Anime studio arson-murder suspect undergoes unprecedented skin grafts
Japan Today -- Nov 27
The suspect in a deadly arson attack on a Kyoto Animation Co studio suffered life-threatening burns on 90 percent of his body and has undergone surgeries without using donor skin, in the first case of such procedures for critical burns, medical sources said Tuesday.

Shinji Aoba was in critical condition with severe burns that destroyed the innermost layer of the skin, the subcutaneous tissue, after he set the studio on fire in July which killed 36 people and injured 33 others, the sources said.

Donor skin is typically used in initial treatment for widespread burns, as only a limited part of the patient's own skin is available for transplanting.

But the 41-year-old suspect has undergone surgeries with prosthetic and autogenous skin only, not using donor skin, even as his condition was categorized as so-called third-degree burns, the most severe state of the injury, making the treatment a first of its kind.

Third-degree burns mean destroying the entire thickness of the skin from the surface to underlying tissue. The details of the procedures are expected to be presented in an academic conference next year.

The hospital in Osaka Prefecture prioritized the use of donor skin for the victims of the attack due to potential risk of shortage of such skin amid a chronic lack of donors.

News source: Japan Today
Feb 27
The Japanese government is stepping up its protective measures, with a proposed pause on large public gatherings. (NHK)
Feb 27
Suggestions by a senior International Olympics Committee member that the Tokyo Games could be canceled if the coronavirus outbreak is not contained by May drew a swift reaction from Japanese officials, while sponsoring companies are anxiously awaiting the fate of the world's biggest sporting event. (Nikkei)
Feb 27
A court in Japan on Wednesday ruled for the first time that special trials for segregated leprosy patients set up outside of standard courtrooms in the past were unconstitutional. (Japan Times)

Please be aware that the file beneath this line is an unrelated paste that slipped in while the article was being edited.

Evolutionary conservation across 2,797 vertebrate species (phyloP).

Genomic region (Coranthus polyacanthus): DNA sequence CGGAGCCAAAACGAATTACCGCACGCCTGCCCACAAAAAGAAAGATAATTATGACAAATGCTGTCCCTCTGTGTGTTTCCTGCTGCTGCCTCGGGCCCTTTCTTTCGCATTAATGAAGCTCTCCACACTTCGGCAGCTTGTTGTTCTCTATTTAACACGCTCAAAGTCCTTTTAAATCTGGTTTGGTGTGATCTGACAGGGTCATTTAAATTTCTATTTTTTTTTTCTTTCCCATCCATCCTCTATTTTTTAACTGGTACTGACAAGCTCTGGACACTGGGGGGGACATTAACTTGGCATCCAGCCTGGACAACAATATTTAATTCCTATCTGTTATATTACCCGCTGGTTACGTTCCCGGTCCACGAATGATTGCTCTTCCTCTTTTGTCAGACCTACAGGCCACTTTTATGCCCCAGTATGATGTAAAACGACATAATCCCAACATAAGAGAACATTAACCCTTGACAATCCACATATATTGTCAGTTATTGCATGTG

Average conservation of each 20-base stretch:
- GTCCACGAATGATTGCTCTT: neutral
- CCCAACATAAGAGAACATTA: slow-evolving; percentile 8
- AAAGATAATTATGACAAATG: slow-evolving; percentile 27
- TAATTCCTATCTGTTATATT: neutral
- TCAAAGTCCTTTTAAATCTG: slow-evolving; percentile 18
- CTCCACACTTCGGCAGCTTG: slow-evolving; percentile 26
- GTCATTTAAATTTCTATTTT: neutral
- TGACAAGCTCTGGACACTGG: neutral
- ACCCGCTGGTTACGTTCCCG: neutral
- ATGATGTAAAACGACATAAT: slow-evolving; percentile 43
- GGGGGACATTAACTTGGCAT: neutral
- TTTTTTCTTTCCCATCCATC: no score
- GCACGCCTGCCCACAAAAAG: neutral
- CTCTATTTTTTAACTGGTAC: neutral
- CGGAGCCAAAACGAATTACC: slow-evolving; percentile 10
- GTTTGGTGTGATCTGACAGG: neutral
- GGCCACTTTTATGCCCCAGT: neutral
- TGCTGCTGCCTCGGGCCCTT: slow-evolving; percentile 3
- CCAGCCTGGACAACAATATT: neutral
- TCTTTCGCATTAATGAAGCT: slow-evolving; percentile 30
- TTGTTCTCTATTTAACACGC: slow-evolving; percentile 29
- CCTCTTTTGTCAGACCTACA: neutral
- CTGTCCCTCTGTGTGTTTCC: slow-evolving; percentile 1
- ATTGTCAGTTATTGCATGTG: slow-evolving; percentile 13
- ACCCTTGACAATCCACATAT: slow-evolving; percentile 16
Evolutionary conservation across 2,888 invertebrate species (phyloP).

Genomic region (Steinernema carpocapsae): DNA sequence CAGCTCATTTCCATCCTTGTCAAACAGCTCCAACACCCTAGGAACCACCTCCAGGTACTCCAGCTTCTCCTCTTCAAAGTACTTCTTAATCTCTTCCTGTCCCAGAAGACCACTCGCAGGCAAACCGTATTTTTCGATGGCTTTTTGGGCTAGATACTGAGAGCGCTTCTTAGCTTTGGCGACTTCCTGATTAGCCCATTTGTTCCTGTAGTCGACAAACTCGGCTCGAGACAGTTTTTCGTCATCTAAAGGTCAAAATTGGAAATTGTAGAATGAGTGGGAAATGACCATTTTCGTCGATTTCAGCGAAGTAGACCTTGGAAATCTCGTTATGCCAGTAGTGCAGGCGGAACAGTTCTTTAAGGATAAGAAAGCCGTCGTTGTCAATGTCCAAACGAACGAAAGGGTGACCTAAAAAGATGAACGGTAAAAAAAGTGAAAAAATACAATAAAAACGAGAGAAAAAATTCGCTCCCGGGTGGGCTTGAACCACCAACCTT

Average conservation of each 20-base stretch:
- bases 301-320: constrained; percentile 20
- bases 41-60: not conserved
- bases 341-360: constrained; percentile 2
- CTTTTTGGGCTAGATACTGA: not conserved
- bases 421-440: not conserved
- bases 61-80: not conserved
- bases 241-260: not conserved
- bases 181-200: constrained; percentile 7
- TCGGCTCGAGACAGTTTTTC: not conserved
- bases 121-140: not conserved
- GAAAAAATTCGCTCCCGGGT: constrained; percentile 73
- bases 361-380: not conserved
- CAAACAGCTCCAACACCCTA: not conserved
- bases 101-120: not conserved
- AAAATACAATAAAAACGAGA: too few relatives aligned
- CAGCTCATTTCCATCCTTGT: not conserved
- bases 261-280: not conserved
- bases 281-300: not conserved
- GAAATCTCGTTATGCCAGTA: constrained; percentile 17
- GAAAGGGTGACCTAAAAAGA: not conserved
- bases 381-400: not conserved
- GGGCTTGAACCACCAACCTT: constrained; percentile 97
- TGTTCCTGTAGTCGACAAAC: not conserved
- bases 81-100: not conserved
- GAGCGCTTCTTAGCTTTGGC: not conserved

Feb 26
National and other public universities in Japan have begun staging their entrance exams, with precautions taken against the new coronavirus. (NHK)
Feb 26
Japan's government has decided on a basic policy for measures to protect against a domestic outbreak of the new coronavirus. It includes asking people with minor symptoms to recuperate at home, in order to secure adequate care at medical facilities for those who are seriously ill. (NHK)
Feb 26
Black swans and domestic miscalculations push Abenomics to the brink (Nikkei)
Feb 26
Japan's Supreme Court rejected Tuesday calls by three survivors of 1945 U.S. atomic bombings to be recognized as sufferers of radiation diseases, which would cut their medical payments, ruling they do not meet the conditions for those in need of treatment. (Kyodo)
Feb 26
Japan will launch a review by the end of June aimed at tightening conditions for the export of coal-fired power plants, Environment Minister Shinjiro Koizumi said on Tuesday. (Japan Today)
Feb 26
All Nippon Airways Co. said Tuesday it will suspend all remaining flights from Kansai airport in Osaka to China next month due to a drop in demand following a coronavirus outbreak in the neighboring country. (Kyodo)
Feb 26
The Yomiuri Giants said Tuesday their two preseason games against Central League rival Yakult Swallows on the weekend will be played behind closed doors at Tokyo Dome amid the spread of a new coronavirus. (Kyodo)